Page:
The project is focused on development of a specialized solver for a quadratic model predictive control problem, and a software module, which uses this solver to control walking behavior of a Nao humanoid robot.

The development has been performed within the Mobile Robotics and Olfaction Lab at Örebro University under the supervision of Dimitar Dimitrov.

All related derivations, a more detailed description of results and implementation can be found in my Master's thesis.

Source code and documentation

Key differences from the built-in module

  • We do not eliminate the equality constraints (due to the system dynamics) when forming the QP problem for MPC. This allows us to have variations of time discretization and height of the center of mass from one preview window to the next without pre-computations. The resulting QP is larger but more structured, an exploitation of this structure leads to faster computation.

  • The inverse kinematics module works with position of the center of mass instead of position of the trunk.

Video demonstration

There are several videos recorded from different viewpoints, they can be chosen from a playlist.

Alternatively, you can watch the videos on YouTube:

A simulation of the walk is demonstrated in the following set of videos. The robot is represented by a skeletal model. The red box indicates a position of the center of mass. Also, you can see the reference frame switching from one foot to another during the walk. We use one of two inverse kinematics functions depending on the current reference foot.


The parameters, that we used during the recording, are described below.

  • Error feedback for CoM position

    • gain = 0.3;
    • threshold = 0.004 meter (smaller errors were ignored);
  • MPC solver:

    • gain for reference ZMP positions = 8000 (reference ZMP positions are centers of footsteps);
    • penalty for the velocity of CoM = 1;
    • penalty for the acceleration of CoM = 1;
    • penalty for the jerk of CoM = 1 (jerk is the control input);
  • Steps:

    • step height = 0.02 meter;
    • step length = 0.04 meter (this is a relative distance from the position of the other foot, i.e. full step length is 0.08);
    • trajectories of a swing foot were build using Bezier curves;
  • Preview window:

    • number of sampling intervals in a preview window = 40;
    • time in a single support = 400 ms.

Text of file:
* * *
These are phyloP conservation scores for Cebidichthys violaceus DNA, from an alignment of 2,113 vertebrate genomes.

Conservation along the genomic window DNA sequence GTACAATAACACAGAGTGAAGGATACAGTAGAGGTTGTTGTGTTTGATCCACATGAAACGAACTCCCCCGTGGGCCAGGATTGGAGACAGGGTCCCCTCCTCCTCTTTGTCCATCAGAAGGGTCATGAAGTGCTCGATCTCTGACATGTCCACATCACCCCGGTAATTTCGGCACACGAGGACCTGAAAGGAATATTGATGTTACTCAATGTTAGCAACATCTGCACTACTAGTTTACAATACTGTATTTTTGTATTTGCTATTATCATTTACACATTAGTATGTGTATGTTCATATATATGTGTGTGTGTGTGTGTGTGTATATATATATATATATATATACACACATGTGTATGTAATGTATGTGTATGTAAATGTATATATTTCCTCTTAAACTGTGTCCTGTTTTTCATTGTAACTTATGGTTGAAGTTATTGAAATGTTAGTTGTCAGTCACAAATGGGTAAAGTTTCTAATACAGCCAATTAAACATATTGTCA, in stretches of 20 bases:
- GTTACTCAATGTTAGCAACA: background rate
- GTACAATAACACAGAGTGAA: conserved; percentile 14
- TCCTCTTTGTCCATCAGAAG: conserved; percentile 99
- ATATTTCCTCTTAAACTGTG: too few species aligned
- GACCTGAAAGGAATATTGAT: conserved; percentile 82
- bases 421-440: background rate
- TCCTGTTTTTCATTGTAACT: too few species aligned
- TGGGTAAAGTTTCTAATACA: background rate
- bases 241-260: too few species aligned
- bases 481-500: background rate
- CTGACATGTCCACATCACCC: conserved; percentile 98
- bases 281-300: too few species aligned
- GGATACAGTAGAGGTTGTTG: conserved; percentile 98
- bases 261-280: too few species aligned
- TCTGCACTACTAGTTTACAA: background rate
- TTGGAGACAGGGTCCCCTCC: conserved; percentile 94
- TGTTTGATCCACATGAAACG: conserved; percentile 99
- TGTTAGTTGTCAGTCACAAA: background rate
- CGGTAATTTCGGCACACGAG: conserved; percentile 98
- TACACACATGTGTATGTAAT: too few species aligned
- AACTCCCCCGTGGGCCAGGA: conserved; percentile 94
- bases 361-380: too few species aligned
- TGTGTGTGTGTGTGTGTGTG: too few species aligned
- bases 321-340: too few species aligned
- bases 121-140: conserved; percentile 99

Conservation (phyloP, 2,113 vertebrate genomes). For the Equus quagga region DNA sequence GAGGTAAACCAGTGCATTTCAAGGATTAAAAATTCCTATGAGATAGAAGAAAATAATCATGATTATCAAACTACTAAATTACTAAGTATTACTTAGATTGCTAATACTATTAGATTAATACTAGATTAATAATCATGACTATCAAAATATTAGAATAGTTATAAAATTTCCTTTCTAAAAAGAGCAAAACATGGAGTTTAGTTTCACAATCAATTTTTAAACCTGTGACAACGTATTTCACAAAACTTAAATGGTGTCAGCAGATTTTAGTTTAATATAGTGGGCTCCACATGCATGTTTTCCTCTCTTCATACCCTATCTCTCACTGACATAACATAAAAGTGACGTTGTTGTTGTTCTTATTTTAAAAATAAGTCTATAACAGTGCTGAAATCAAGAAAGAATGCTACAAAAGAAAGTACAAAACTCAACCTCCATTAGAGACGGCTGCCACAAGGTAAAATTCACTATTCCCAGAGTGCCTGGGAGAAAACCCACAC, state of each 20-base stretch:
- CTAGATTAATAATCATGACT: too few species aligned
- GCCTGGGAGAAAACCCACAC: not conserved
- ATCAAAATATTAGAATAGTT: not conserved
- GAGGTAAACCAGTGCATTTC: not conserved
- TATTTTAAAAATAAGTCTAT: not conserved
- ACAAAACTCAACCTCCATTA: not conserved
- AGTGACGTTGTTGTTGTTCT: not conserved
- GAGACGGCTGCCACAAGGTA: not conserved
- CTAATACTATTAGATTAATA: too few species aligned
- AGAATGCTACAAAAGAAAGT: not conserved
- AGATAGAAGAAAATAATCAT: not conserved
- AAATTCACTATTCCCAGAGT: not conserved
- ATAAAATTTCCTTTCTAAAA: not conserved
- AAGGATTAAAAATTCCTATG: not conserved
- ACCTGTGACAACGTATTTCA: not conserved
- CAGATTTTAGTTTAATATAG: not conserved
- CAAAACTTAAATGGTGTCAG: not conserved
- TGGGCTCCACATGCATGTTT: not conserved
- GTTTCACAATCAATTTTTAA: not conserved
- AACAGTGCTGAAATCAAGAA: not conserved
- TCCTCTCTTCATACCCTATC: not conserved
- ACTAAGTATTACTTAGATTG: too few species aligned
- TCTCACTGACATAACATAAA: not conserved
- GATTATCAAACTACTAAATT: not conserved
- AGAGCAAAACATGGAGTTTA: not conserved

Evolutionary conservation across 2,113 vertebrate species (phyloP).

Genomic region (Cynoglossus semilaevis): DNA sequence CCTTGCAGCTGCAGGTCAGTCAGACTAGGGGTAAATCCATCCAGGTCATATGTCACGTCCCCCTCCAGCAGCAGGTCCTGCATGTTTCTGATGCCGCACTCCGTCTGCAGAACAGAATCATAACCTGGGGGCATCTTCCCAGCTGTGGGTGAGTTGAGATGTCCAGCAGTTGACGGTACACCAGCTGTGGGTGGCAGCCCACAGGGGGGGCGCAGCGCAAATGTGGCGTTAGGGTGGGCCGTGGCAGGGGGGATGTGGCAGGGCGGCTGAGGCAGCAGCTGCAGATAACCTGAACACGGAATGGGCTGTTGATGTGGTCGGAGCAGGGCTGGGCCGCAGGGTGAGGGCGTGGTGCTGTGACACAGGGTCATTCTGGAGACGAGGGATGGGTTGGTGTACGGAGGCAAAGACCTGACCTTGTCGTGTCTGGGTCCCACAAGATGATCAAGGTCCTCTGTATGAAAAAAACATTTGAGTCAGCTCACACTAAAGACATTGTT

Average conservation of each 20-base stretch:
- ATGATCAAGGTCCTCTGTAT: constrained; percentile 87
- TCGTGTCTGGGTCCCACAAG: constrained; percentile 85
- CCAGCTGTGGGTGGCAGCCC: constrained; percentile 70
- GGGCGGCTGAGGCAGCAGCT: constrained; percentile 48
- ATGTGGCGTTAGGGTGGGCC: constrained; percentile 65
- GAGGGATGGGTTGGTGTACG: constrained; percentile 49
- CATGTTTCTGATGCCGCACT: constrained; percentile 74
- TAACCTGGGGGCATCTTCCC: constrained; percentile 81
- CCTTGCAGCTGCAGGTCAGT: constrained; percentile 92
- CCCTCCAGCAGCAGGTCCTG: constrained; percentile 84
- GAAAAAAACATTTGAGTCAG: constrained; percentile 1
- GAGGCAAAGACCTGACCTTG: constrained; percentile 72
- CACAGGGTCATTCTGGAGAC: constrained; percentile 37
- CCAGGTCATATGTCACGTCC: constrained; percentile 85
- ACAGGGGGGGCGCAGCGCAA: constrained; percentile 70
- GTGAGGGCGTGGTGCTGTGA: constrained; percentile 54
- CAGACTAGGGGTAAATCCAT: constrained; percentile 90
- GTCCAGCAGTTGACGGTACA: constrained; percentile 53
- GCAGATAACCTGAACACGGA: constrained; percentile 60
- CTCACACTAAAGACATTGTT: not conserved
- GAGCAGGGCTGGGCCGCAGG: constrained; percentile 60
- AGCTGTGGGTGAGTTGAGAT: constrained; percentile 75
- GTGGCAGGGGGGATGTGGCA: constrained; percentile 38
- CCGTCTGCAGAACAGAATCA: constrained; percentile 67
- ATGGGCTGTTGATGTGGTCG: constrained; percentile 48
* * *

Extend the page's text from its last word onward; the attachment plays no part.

• time in a double support = 120 ms.
    • length of a sampling interval = 40 ms.

Since we solve IK twice (the reason behind this is explained here) we need to get positions of CoM at 20 ms and 40 ms (one and two control loops respectively). Therefore we set the length of the first two sampling intervals in a preview window to 20 ms.


The data was collected during execution on the Nao v3.2, which is equipped with AMD GEODE 500MHz CPU. No external disturbances were applied. Note that we use a real time scheduling policy (SCHED_FIFO).

The execution time of one control loop (in seconds):

Active set method Logarithmic barrier method
min 0.001867 0.004108
mean 0.003071 0.004834
max 0.004650 0.006012

This time includes:

  • Logging (takes about 0.0005 sec.).
  • Solution of the QP problem
Active set method Logarithmic barrier method
min 0.000490 0.002569
mean 0.001259 0.003016
max 0.002782 0.004126
  • Two solutions of inverse kinematics.

Active set method activates from 0 to 7 constraints. In the initial and final double supports constraints are not added, during the walk the number of constraints is usually 6 or 7.

The solver is not hot-started.

Solution of inverse kinematics takes from 1 to 3 iterations.


  • Dimitrov, Sherikov, Wieber. A sparse model predictive control formulation for walking motion generation. IEEE/RSJ International Conference on Intelligent Robots and Systems (IROS). (preprint) (bibtex)
  author = {Dimitrov, D. and Sherikov, A. and Wieber, P.-B.},
  title = {{A sparse model predictive control formulation for walking motion generation}},
  booktitle = {IEEE/RSJ International Conference on Intelligent Robots and Systems (IROS)},
  pages = {2292-2299},
  year = {2011},